Vision meets a new ‘digital’ reality at the 2015 ARP conference

The ARP National Relocation Conference 2015 was held in Bloomsbury, London and its theme: “Vision Meets Reality” was comprehensively explored through a series of lively and engaging sessions.

ARP Conference, London 2015

Dominic Tidey, ARP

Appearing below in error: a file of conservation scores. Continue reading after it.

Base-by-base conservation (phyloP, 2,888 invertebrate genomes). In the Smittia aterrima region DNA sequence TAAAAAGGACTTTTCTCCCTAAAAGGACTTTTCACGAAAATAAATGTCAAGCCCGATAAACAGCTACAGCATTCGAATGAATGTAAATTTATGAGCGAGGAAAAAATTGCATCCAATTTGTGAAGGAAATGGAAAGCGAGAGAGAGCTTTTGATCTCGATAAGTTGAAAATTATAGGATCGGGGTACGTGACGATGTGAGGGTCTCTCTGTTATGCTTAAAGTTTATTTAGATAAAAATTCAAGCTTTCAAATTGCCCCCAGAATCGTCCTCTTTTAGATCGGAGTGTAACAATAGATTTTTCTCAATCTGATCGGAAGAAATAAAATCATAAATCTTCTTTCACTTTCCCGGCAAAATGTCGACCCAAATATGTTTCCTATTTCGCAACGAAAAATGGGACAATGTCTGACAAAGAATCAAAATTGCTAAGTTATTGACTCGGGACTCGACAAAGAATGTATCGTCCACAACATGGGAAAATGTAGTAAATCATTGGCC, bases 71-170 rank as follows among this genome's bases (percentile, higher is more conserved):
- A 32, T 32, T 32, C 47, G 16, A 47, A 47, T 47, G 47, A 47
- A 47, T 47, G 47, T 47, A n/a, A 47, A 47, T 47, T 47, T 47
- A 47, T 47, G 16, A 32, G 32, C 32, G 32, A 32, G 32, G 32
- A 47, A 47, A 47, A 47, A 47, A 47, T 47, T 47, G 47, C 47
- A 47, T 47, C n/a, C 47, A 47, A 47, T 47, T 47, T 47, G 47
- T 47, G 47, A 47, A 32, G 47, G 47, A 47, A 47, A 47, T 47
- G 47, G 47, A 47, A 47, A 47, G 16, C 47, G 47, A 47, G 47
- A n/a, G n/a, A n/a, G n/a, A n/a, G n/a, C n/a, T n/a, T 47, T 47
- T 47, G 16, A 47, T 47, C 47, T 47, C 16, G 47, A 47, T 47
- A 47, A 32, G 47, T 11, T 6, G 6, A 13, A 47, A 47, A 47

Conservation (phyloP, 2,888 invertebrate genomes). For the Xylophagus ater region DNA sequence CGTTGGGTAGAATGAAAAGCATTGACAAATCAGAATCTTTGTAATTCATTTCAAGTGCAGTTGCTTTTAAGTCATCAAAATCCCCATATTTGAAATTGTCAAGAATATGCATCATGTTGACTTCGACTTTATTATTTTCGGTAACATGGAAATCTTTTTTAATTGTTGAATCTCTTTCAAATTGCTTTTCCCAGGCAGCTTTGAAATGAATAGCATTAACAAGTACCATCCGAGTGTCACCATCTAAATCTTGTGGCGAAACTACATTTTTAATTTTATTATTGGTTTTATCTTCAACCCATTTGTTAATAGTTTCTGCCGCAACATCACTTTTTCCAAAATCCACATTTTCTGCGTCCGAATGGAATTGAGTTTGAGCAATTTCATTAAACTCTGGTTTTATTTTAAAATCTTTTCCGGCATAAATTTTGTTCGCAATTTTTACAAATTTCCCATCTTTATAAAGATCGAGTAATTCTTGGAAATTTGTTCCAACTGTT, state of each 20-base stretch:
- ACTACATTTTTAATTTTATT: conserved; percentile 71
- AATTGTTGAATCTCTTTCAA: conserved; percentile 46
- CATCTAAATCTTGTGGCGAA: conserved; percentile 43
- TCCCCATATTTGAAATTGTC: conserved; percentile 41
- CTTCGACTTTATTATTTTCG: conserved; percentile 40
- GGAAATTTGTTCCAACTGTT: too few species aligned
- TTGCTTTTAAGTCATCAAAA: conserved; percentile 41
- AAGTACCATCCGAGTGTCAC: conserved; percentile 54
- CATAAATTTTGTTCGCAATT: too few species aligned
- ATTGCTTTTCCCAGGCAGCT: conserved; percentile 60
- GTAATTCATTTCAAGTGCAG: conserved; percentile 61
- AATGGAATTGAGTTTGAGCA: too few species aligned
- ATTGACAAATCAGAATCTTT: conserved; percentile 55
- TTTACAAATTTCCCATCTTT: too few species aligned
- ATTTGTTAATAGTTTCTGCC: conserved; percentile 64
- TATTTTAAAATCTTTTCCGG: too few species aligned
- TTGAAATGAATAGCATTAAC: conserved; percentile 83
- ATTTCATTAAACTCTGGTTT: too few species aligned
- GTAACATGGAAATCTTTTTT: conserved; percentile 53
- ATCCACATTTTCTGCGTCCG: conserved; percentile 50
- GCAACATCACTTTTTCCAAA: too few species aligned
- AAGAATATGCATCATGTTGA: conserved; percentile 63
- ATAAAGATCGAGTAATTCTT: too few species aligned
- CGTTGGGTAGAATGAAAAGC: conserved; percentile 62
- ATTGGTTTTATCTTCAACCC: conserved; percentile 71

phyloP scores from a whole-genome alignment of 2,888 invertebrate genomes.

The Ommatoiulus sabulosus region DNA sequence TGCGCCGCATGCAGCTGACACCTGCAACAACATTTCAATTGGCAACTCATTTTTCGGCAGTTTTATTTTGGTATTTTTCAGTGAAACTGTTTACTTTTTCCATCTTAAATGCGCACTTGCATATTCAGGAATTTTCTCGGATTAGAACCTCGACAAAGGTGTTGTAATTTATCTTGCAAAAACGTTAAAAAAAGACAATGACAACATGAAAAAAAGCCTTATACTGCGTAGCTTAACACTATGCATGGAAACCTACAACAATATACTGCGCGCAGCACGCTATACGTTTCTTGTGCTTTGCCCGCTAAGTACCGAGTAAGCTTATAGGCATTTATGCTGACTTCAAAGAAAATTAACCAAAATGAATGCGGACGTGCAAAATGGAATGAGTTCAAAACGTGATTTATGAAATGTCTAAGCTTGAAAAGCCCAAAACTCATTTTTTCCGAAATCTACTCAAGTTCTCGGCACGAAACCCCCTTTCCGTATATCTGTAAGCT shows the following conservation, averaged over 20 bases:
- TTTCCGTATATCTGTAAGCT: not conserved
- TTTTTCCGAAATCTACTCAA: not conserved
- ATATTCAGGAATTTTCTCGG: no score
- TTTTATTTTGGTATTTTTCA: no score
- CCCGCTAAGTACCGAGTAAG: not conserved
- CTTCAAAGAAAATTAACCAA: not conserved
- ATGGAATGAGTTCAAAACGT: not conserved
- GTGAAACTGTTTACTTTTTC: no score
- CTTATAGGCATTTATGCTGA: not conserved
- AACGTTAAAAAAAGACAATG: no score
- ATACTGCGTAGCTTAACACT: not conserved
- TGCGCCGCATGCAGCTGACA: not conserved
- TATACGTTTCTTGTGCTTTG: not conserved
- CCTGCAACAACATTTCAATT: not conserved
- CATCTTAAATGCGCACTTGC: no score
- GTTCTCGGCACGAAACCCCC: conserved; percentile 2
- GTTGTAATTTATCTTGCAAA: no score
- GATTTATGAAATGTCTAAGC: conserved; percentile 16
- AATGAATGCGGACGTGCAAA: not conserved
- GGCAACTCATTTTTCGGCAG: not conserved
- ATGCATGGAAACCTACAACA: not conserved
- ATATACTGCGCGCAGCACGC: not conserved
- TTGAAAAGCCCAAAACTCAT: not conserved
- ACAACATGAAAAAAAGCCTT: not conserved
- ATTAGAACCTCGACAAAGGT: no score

After Tad Zurlinden's rousing welcome speech, Dave Coplin, 'Chief Envisioning Officer' at Microsoft gave an engaging and persuasive keynote address on the subject of using technology more effectively.This was followed by "Just a Minute" the first of a series of highly effective, quick-fire presentations by the conference's various sponsors, the exact timing of which was strictly policed by Tad Zurlinden to the amusement of the audience.Geoff Davidson of Hessel Group then gave a very useful talk on mobility compliance focusing on the financial sector and data collection in particular and raised some challenging questions that will prompt further debate.After lunch, Sophy King of Peregrine Immigration conducted a lively interactive session on the subject of the UK immigration cap and changes to Tiers 1 and 2, a subject which obviously resonated with the global mobility audience.Nicola Cook, of Company Shortcuts, ably demonstrated why her metier is sales and marketing, with a session that made us all feel capable of becoming a 'supersalesperson'. Her theme also tied in neatly with Dave Coplin's plea for a more intelligent use of technology, because Nicola highlighted the fact that buyers now are typically doing up to 75 per cent of their own research before they even contact an organisation with a view to purchasing. So, she argued, companies and individuals need to be more agile in their response and use more subtle techniques to engage their target market.Pickfords ended this part of the day's programme with an enlightening talk about compliance and cost containment in relocation and removals. Entitled 'Moving Stories' Steve Wilkins and Kerry Chislett gave the delegates an interesting insight into the human and sometimes highly emotional aspects of relocation.The plenary session moderated by Simon Johnston of Icon Relocation was a well-balanced mix of experienced relocation professionals. Simon began by talking about his pride in his own office team who nimbly dealt with a lightning strike on their offices that knocked out power and badly damaged the building. He attributed Icon's employees' determination to keep the office running, to the team having 'bought into' the vision of the company and to being able to deal with all manner of new and challenging situations as a daily part of their jobs.Andrew Scott of Dwellworks offered some fascinating insights into the process of a UK-based company adjusting to working within a larger, American organisation and emphasised how a greater understanding of cultural differences can result in a much stronger, more cohesive team.Marco Previero of R3Location told his more personal account of the process of converting his vision of a new start-up company into reality and how the actual journey was very different to the anticipated one. Although some aspects of the plan have taken longer to complete, he said, other parts of the business have taken off surprisingly quickly and easily and he foresees that 2016 will be a challenging but rewarding year for the global mobility industry.Jo Layton from The Apartment Service echoed these themes as she recalled the evolution of TAS from a regional company to a global one. She said that having successfully sold a 24/7 style of service, she quickly realised that in order to achieve the 100 per cent guest satisfaction for which she aimed, the company needed an operations department to deliver it, and so in the last year, TAS have opened additional offices in New York and Singapore.Fittingly, the last speaker, Jonathan Hopper of Garringtons told the story of a company that was born out of adversity, but one that spotted opportunities in the midst of the economic recession of 2008. The leader of a management buy-out, Jonathan demonstrated how vital it is to have a vision in business, but remain responsive to changing client demographics and economic conditions.He recounted that by early 2009, when many of the bankers who were Garringtons' traditional clients were losing their big bonuses (and jobs) the lawyers dealing with the fallout of the banking crisis had money to spend. Garringtons, he said, also recognised the demand for a different type of service and a more flexible way of working, so the firm now allows more remote working and has a corporate relocation team. However, Jonathan emphasised that it is vital to remain alert to change and he argued that the property market is significantly shifting again with the appearance of online agencies and accommodation sites such as Airbnb.Once again, the effective use of technology gave the assembled professionals a truly global topic with which to exercise their very human brains.
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